3. Advocate and participate in the development of community level and comprehensive statewide emergency food preparedness plan(s).
  4. Develop AFPC’s role as research aggregator and resource.
  5. Identify and support existing local food system leaders, projects, events, and activities that support Alaska’s food system.

“The Alaska Food Policy Council has been working toward this strategic plan since May 2010,” said Diane Peck, MPH, RD, a community and evaluation specialist with the Alaska Obesity Prevention and Control Program who leads the council. “Initial committees worked to identify Alaska’s food system issues and concerns and then the strategic planning group worked to turn those into our goals and strategies. It’s exciting to see such a broad spectrum of food system stakeholders come together to develop a clear and concise plan that will help guide local, regional and statewide food systems planning in Alaska.”

“The Alaska Food Policy Council works to strengthen Alaska’s food systems to spur local economic development, increase food security, and improve nutrition and health,” according to the council’s website. “The council serves as a resource for information on local and state food systems, and works to identify and propose policy and environmental changes that can improve the production, processing, distribution, health, security and safety of our food.”

According to the council’s website, “the long-term goals of the Alaska Food Policy Council are to identify barriers to building a viable Alaska food system, create a strategic plan to address these barriers, and make the necessary recommendations to decision makers to implement this plan. Diverse stakeholders from around the state have been invited to participate, including representatives for commercial farmers, farmers’ markets and CSAs; fisheries and fish processors; distributors; institutional purchasers; private-sector businesses; legislators; consumers; Alaska Native tribal organizations; food security organizations; environmental organizations; and local, state, and federal government agencies.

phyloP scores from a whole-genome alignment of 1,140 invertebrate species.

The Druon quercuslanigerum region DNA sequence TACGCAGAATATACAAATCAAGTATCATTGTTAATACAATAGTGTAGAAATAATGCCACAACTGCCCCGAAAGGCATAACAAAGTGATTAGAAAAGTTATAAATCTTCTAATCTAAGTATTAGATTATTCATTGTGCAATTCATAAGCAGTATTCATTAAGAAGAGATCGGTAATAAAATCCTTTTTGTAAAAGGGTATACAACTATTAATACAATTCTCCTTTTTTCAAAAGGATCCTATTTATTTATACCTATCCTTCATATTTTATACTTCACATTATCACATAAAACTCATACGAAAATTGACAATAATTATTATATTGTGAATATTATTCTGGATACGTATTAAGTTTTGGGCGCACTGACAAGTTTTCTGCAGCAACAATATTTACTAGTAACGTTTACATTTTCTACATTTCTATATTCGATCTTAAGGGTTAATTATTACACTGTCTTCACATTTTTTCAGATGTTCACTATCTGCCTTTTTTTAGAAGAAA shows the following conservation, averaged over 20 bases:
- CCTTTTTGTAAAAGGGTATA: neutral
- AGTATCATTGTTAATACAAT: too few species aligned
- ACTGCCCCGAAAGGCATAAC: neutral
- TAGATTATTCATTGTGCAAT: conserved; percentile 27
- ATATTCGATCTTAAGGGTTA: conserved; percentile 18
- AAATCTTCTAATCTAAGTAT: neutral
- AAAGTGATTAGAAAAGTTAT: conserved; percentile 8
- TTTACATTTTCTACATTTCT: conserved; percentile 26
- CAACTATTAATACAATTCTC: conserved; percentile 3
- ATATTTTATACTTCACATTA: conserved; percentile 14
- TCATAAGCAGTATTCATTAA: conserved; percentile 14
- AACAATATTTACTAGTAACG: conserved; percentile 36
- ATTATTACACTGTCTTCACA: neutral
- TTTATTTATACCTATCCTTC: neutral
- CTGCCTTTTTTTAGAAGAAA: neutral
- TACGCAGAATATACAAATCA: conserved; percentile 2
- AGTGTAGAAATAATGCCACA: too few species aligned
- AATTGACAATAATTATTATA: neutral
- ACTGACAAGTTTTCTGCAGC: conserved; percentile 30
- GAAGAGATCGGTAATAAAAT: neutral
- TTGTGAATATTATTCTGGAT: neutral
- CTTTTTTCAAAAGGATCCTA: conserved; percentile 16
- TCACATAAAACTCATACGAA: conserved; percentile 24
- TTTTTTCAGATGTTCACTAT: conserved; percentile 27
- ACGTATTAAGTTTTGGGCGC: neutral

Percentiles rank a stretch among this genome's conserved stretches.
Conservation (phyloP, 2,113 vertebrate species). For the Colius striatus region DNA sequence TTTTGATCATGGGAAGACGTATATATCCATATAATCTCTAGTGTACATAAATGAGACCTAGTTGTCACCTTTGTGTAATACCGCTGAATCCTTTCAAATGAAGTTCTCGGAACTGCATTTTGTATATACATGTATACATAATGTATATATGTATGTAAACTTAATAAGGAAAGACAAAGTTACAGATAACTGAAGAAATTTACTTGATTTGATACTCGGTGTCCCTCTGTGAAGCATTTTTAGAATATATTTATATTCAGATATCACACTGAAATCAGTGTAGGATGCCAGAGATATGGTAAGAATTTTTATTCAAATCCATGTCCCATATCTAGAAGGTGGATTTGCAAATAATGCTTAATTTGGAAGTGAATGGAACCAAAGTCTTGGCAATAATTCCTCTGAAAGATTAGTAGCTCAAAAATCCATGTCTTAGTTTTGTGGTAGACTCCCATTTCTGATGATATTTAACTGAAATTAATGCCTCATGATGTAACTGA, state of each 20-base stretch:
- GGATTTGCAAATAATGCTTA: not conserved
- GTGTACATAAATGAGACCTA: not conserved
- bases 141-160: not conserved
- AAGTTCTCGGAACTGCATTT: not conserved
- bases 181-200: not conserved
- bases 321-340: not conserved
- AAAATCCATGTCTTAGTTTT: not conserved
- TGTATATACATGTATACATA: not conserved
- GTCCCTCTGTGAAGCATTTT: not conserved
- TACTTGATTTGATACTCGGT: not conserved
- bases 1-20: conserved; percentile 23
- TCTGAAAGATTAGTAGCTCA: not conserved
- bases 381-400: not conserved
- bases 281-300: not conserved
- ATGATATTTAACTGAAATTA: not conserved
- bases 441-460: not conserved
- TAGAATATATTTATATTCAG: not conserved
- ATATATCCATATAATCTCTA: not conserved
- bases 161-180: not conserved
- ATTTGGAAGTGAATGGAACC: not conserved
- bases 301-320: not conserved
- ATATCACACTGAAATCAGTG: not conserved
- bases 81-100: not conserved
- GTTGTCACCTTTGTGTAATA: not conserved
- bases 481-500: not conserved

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The Sitka Local Foods Network is represented on the Alaska Food Policy Council by Lisa Sadleir-Hart, MPH, RD, CHES, ACE, community nutrition department manager for SEARHC Health Promotion and the treasurer of the Sitka Local Foods Network.

“Being involved in the Alaska Food Policy Council has deepened my commitment to making local food a reality in Sitka,” Lisa said. “It’s also made me realize that we are already a community ‘on the map’ when it comes to food issues and creative responses. Sitka is considered to be one of the leading communities in the state, on par with Fairbanks/Ester/Delta Junction and Homer.”